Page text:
After eighteen longgggg months, I’m hanging up the flanges.
Actually, I’m putting all fourteen of my flanges (that’s seven sets, assuring that there was always at least a few clean sets), two medela double electric pumps (one for the car and one for home), my pump car charger (life line), leftover freezer bags (I went through over 200 bags, and only have a few left :)), medela lanolin cream (another tool for survival) and about 30 dr. brown’s bottles (all four thousand pieces that go along with each bottle) away in storage in the basement for baby numero tres.
I had a good run. I originally started exclusively pumping because Scout had severe tongue and lip tie that was not correctable, thus making her unable to latch correctly without causing awful pain and constant bleeding. After about a week of trying, meeting with lactation consultants, and pediatric surgeons, I accepted the fact that the best bet for me and the babes was to pump for everyone. EVERYONE. So began my “pumping journey” as they say in the ep”ing world.
And what a journey it was.
When I did make the decision to pump for both babies, I was told by every doctor, pediatrician, and lactation consultant that I met with, that it would be virtually impossible to establish a supply that would feed both babies for any length of time. While I do enjoy a nice challenge, I was already starting to feel defeated.
After speaking (and by speaking, I mean leaving a sobbing message on her voicemal) with my favorite LC at the hospital where I delivered, we came up with a plan. For the next two weeks (babies were about a week old at this point), I was to pump every 2-3 hours, through the night, log every single ml I had pumped, and call her with my numbers at the end of the 14 day pump trial. Fortunately for me, both Scout and Griffin were tiny and didn’t eat a whole lot, so i could definitely keep up with their appetites over the next few weeks. After hanging up with Diane, I felt relieved and although the pumping sounded dreadful, it seemed I was on the right path for the future.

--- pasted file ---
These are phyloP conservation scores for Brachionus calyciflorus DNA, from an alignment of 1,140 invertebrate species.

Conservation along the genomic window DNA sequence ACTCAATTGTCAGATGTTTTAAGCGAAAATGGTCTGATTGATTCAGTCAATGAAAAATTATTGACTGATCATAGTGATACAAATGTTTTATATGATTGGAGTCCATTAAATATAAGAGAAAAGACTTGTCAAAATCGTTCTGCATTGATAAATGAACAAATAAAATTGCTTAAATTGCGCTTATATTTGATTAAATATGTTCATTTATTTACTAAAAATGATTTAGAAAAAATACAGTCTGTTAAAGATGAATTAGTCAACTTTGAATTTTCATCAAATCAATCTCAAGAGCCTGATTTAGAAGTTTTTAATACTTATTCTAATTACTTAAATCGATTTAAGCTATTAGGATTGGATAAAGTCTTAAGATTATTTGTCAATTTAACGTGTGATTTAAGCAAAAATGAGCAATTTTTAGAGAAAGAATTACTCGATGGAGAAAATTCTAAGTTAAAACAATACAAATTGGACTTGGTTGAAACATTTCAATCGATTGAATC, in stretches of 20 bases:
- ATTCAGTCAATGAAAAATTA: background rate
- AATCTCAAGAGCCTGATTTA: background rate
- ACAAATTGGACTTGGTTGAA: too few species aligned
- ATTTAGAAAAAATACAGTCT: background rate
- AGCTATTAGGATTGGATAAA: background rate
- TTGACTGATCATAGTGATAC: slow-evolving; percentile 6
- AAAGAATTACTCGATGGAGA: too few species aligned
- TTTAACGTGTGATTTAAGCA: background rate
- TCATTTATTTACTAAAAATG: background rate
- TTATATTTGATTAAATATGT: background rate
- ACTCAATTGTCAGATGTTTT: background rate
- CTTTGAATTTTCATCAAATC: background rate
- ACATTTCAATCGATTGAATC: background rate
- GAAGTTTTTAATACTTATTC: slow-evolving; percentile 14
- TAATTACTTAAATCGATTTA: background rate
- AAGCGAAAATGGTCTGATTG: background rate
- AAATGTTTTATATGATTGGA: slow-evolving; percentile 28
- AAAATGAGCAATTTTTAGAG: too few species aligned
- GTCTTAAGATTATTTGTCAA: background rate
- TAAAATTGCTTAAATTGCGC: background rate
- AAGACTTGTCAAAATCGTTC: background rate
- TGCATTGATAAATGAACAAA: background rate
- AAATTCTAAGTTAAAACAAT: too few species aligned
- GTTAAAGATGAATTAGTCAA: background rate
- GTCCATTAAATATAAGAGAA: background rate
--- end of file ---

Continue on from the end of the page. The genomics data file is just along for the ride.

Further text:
So I pumped. And I pumped. And I pumped. Then I pumped some more. More often than not, my pump schedule through the night was complete opposite of S&G’s feeding schedule, which meant I was up allllllll day and allllllll night. We turned down plans, so that I could pump. We left places early, so that I could pump. We scheduled everything around my pump schedule. After the fourteen days was over, I picked up the phone, and called Diane. I was so proud of myself. Over the course of two weeks, I hadn’t skipped one pump. Not one. I was prepared for her to do some calculations and tell me that I could drop to four pumps a day. I could handle four pumps. Keith was going back to work that Monday, so I’d have the babies all day, as well as night feedings so he could get a good night’s sleep for work each day. Four pumps was completely do-able.
Ha. Diane told me that I had done a great job, and it looked like I would be able to feed both babies breast milk exclusively, IF i maintained the pumping schedule that I had been for the previous two weeks. I was completely crushed. I cried. A lot. I like to blame the lack of sleep and hormones, but in reality, I think the crying was mostly because I knew that pumping this way and caring for two newborns at the same time, was not something I was capable of. I had high hopes of a (baby filled) social life, and getting out with S&G everyday, but between pumping, feedings, and naps (theirs, not mine), there was no way.